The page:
Climate change impacting on the Solomon Islands forcing people to migrate from their traditional islands leaving behind their unique culture and customary ways.
In an article I contributed last week, and published on LinkedIn, I wrote about understanding the human side of climate change relocation and especially mentioned the difficult decisions being faced by communities in the Lau Lagoon and those who had been forced to move out from Taluabu island in the Solomon Islands,
I said those who had lived on Taluabu were compelled to leave their land, their homes and the way of life they had enjoyed for many decades because rising sea levels had taken everything beneath the waves.
Whether my article prompted a tragic piece in today’s Solomon Star newspaper telling the real story the people of Lau are facing with an existential threat from climate change, I cannot say, but worth quoting what the Solomon Islands published.
“Global warming is making its presence felt amongst the island dwellers in the Lau Lagoon off the north-east tip of Malaita in the Solomon Islands archipelago. The people of Lau have survived on their man-made island homes for centuries. “
“The rise in sea levels and erratic weather patterns make these islanders no longer safe in homes so intimate with the sea. As a result, the residents have no choice but to flee the ever-deteriorating impacts that climate change has brought on their island environments.”
“The unusual changes in the weather are visiting us more frequently nowadays and are battering our island homes at ferocities never experienced before,” Merrian Dolaiasi told Samson Sade of the Solomon Star.
He went on to say, quote.
“Increasing numbers of these once boisterous and vibrant island homes now lay uninhabited and most have fallen into disrepair. Some islands could barely make it above water during high tides whilst others are distinguishable only by the thick vegetation that has now claimed these islands.”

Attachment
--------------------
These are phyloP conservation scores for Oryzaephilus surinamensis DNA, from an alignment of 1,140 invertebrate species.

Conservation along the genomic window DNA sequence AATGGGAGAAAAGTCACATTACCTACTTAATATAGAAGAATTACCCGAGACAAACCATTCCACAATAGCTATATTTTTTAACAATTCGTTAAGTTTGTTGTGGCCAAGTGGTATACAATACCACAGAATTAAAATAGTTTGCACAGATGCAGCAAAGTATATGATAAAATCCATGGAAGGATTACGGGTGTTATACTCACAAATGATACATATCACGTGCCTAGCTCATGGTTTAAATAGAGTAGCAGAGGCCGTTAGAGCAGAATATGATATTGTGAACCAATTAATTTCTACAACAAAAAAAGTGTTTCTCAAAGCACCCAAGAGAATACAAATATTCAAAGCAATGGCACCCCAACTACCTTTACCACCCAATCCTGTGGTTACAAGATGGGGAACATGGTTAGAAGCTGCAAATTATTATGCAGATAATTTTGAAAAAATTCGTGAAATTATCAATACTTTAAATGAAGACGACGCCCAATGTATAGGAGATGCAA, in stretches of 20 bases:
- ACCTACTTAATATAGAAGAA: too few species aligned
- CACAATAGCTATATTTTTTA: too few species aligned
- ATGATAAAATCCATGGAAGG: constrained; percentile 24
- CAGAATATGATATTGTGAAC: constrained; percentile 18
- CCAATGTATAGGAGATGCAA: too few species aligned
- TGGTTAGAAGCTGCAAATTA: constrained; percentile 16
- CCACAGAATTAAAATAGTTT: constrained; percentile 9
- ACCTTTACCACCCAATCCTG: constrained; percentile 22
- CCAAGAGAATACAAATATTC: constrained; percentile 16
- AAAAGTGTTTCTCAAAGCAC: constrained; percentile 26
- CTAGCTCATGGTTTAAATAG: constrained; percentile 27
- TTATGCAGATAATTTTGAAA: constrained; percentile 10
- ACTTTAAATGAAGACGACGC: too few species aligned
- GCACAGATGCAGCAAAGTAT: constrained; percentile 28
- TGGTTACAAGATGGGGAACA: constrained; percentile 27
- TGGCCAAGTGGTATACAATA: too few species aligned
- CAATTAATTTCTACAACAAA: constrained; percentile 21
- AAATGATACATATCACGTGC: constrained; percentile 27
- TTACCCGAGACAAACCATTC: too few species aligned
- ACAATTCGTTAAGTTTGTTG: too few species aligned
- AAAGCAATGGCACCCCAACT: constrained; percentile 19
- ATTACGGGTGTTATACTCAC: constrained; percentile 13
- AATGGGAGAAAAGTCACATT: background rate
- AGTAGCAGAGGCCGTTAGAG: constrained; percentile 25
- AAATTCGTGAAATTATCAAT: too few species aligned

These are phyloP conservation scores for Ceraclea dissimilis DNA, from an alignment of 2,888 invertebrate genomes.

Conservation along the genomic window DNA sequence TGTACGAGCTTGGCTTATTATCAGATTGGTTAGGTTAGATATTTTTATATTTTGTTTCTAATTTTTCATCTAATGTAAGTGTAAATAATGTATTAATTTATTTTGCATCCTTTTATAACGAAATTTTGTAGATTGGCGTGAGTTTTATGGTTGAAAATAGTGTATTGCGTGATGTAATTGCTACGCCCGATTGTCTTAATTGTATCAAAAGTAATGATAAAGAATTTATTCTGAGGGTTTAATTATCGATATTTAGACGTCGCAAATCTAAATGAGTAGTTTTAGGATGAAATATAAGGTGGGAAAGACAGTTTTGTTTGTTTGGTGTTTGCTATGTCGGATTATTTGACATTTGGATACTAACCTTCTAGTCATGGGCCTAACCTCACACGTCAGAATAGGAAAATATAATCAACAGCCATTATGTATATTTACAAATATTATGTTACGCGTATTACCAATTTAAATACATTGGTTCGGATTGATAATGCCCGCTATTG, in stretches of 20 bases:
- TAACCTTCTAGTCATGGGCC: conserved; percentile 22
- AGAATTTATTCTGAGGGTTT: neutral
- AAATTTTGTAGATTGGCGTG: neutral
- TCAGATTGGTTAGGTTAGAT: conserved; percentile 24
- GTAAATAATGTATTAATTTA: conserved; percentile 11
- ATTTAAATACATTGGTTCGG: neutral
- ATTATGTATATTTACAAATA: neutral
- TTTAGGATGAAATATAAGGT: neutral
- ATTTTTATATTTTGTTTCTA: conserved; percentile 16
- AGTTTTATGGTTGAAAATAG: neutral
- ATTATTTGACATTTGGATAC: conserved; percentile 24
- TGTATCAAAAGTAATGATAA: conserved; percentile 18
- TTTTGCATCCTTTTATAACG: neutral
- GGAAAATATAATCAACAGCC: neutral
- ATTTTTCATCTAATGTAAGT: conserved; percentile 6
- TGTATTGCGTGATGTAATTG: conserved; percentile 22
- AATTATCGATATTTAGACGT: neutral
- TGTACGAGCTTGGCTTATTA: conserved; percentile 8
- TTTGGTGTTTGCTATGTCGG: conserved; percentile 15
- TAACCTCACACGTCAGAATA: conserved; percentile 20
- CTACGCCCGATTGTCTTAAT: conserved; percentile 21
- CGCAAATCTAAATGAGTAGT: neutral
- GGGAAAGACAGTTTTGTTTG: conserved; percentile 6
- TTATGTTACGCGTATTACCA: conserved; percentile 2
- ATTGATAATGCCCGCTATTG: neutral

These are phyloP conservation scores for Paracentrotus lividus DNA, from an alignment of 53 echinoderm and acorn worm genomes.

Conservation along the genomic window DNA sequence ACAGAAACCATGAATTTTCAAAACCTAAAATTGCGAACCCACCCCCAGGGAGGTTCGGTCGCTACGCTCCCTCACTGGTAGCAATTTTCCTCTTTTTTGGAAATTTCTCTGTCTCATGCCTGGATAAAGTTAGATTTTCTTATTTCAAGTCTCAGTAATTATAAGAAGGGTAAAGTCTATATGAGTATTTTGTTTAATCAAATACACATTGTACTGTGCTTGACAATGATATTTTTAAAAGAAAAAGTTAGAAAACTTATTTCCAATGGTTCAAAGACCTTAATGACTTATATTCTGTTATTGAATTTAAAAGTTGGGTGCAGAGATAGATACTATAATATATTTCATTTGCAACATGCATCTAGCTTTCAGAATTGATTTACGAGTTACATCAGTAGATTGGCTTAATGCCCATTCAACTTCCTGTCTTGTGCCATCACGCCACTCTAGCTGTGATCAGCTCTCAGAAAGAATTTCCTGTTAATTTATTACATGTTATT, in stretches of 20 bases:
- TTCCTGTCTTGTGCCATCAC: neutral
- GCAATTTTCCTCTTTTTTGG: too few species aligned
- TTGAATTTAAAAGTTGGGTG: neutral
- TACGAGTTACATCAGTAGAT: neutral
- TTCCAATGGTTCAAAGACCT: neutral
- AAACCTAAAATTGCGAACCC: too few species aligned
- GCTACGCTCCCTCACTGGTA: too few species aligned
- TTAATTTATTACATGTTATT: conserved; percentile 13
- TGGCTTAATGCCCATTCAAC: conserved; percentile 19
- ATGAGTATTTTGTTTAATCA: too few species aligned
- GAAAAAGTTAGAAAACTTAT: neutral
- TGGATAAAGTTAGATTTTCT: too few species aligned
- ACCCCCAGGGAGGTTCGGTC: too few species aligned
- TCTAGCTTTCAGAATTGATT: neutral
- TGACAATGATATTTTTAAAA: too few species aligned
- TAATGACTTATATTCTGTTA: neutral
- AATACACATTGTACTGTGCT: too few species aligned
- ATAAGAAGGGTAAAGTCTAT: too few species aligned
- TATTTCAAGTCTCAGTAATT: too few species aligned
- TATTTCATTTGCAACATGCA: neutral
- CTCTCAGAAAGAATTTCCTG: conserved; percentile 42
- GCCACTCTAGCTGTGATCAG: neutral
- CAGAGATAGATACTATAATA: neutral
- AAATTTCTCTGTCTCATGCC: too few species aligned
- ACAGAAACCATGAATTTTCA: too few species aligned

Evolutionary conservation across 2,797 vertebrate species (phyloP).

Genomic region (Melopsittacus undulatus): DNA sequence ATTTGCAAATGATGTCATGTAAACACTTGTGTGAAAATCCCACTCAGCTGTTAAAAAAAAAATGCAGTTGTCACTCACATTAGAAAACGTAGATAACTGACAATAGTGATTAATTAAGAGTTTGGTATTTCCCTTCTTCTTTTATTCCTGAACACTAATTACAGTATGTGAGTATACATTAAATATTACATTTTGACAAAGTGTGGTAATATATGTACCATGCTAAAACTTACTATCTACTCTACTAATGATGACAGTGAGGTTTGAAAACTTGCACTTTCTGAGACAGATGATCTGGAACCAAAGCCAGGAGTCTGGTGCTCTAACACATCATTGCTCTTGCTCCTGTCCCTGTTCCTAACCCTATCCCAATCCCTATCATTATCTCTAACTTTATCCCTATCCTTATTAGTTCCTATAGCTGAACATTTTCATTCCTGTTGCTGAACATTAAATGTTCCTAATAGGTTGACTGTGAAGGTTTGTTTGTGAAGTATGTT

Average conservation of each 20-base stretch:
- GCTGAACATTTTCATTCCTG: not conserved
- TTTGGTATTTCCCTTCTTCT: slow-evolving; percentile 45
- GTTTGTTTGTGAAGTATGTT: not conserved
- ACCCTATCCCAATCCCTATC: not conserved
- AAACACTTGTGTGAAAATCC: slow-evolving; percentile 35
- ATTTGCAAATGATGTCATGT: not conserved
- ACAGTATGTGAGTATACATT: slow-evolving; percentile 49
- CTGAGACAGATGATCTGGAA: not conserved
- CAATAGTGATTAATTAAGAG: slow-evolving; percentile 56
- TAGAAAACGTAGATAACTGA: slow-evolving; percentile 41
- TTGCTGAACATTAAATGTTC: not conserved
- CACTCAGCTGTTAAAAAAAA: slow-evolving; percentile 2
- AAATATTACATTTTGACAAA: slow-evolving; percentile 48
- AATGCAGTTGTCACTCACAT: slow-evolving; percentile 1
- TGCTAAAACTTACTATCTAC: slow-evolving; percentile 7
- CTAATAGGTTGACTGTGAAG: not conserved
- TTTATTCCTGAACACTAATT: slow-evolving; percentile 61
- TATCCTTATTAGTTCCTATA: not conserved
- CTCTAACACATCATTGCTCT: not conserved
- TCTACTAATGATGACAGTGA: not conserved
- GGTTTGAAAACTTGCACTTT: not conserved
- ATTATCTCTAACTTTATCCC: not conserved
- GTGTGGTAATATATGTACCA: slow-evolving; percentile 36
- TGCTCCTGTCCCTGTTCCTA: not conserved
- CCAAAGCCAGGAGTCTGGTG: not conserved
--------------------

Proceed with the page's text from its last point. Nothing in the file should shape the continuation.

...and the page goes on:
“The tides are unusually high, unpredictable and irregular. “Like the weather, the tide is losing its pattern.”
“.Of the chain of man-made islands that lined the coastal waters of Lau, only a few are inhabited whilst most are crumbling under the relenting waves generated by the surging tides that rush into the lagoon every-day.”
“The villagers are overwhelmed by the threats poise by the sea. “It’s sad to see this once iconic feature of Lau abandoned to the mercy of the rising waters,”
“We used to build low thatched houses on these islands because of our exposure to the prevailing winds. Nowadays, however, houses are built high on stilts increasing our vulnerability to cyclonic wind phenomenon and we no choice because ground-level homes are susceptible to inundation during high tides. High tidal surges could easily flood the islands and the impacts of such tides are far more devastating during the night because one would then stand no chance of rescuing any property of value to the family.”
“The dangers, together with the worsening conditions on the islands are pushing the residents to search for new land on the mainland of Malaita to settle. However, such a move would also have its drawbacks. The potential for disputes over land between the villagers on the man-made islands and those inland are real and explosive. Moving to the mainland would trigger tensions between ethnic groups over the limited jobs and resources available.”
“Out of fear of creating a problem for oneself, a growing number of island residents are opting to move to urban areas especially Honiara, leaving behind their unique cultures and traditions that have long shaped who they are.”